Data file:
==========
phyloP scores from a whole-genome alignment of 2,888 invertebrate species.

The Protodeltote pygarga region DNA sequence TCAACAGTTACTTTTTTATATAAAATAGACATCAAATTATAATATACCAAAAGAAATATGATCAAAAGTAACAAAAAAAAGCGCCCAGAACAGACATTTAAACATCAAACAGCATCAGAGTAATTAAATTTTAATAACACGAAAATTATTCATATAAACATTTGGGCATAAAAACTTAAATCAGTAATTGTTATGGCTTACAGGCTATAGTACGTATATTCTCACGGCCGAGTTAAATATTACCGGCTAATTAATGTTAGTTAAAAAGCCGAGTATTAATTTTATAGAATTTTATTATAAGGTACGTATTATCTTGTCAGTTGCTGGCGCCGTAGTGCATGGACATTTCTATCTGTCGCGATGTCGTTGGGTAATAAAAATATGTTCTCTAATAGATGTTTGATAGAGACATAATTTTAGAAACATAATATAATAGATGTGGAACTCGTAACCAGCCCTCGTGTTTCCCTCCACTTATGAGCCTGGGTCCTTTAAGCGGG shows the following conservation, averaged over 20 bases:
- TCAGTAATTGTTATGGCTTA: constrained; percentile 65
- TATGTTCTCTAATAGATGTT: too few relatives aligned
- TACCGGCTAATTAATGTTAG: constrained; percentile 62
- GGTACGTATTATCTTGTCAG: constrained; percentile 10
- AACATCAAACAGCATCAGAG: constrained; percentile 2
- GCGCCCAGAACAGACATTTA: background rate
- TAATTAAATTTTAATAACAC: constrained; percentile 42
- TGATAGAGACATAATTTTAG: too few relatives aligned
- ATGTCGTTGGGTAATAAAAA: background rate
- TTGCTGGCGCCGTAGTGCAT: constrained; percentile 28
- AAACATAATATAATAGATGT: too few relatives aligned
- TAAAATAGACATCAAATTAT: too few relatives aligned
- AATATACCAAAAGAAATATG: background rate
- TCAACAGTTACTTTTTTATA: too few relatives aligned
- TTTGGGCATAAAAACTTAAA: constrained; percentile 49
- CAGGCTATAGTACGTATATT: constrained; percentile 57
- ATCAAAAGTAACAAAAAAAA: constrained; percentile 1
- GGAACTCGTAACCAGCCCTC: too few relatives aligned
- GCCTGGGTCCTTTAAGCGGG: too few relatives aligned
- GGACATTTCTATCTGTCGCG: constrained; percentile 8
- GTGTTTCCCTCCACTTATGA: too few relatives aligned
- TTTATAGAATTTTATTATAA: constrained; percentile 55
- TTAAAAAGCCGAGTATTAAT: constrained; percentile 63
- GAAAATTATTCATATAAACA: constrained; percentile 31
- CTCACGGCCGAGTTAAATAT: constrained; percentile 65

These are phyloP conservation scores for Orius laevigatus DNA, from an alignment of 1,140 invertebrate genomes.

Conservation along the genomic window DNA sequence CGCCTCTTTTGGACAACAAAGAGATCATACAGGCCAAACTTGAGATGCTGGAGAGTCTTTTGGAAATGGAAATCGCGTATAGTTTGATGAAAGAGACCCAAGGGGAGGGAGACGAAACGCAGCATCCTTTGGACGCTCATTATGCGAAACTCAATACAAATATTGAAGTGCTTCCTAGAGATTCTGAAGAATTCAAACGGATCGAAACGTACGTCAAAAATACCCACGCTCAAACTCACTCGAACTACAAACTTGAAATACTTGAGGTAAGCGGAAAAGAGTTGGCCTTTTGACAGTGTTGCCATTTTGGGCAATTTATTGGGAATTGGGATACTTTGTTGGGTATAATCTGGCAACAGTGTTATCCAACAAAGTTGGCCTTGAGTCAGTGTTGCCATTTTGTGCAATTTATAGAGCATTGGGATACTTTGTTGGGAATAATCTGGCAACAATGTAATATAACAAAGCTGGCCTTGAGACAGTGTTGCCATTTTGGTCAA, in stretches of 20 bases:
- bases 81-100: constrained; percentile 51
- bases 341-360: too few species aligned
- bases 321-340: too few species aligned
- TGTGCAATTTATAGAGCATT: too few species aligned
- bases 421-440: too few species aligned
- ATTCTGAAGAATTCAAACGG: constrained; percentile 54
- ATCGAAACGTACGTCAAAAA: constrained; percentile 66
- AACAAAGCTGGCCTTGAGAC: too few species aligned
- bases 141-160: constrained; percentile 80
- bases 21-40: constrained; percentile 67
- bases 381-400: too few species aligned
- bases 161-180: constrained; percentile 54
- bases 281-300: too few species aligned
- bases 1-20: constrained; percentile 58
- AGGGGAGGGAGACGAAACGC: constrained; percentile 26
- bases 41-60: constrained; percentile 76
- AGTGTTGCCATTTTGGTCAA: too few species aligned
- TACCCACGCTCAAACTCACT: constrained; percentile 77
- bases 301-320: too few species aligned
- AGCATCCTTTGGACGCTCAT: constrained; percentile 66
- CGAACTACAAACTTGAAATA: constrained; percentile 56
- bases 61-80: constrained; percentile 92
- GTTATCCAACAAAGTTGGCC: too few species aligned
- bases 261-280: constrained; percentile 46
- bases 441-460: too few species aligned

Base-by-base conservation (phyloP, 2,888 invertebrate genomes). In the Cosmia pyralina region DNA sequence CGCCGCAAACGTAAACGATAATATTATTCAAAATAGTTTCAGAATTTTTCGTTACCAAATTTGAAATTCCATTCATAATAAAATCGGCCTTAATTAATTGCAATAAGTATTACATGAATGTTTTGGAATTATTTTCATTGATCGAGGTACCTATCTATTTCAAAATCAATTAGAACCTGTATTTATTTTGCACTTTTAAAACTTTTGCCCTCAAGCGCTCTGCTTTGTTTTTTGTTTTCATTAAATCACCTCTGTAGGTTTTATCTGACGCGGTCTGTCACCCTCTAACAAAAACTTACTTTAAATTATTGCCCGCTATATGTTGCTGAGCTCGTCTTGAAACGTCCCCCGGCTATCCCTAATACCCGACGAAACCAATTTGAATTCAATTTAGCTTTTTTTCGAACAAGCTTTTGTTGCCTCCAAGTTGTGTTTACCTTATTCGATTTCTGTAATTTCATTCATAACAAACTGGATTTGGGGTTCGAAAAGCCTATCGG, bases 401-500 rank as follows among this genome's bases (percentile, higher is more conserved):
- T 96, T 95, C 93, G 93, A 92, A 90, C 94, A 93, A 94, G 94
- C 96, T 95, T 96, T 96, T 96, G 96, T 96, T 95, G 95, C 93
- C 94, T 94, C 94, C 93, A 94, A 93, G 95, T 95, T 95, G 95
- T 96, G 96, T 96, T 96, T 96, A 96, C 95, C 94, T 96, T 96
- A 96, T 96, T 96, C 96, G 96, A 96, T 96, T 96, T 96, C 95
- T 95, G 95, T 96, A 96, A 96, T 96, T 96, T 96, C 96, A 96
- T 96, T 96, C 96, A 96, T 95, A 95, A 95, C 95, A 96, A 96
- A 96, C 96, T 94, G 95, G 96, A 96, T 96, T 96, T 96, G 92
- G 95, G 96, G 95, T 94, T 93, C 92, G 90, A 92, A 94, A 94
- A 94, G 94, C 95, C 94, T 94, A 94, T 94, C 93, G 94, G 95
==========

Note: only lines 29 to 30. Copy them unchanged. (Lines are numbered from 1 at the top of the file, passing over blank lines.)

Conservation along the genomic window DNA sequence CGCCTCTTTTGGACAACAAAGAGATCATACAGGCCAAACTTGAGATGCTGGAGAGTCTTTTGGAAATGGAAATCGCGTATAGTTTGATGAAAGAGACCCAAGGGGAGGGAGACGAAACGCAGCATCCTTTGGACGCTCATTATGCGAAACTCAATACAAATATTGAAGTGCTTCCTAGAGATTCTGAAGAATTCAAACGGATCGAAACGTACGTCAAAAATACCCACGCTCAAACTCACTCGAACTACAAACTTGAAATACTTGAGGTAAGCGGAAAAGAGTTGGCCTTTTGACAGTGTTGCCATTTTGGGCAATTTATTGGGAATTGGGATACTTTGTTGGGTATAATCTGGCAACAGTGTTATCCAACAAAGTTGGCCTTGAGTCAGTGTTGCCATTTTGTGCAATTTATAGAGCATTGGGATACTTTGTTGGGAATAATCTGGCAACAATGTAATATAACAAAGCTGGCCTTGAGACAGTGTTGCCATTTTGGTCAA, in stretches of 20 bases:
- bases 81-100: constrained; percentile 51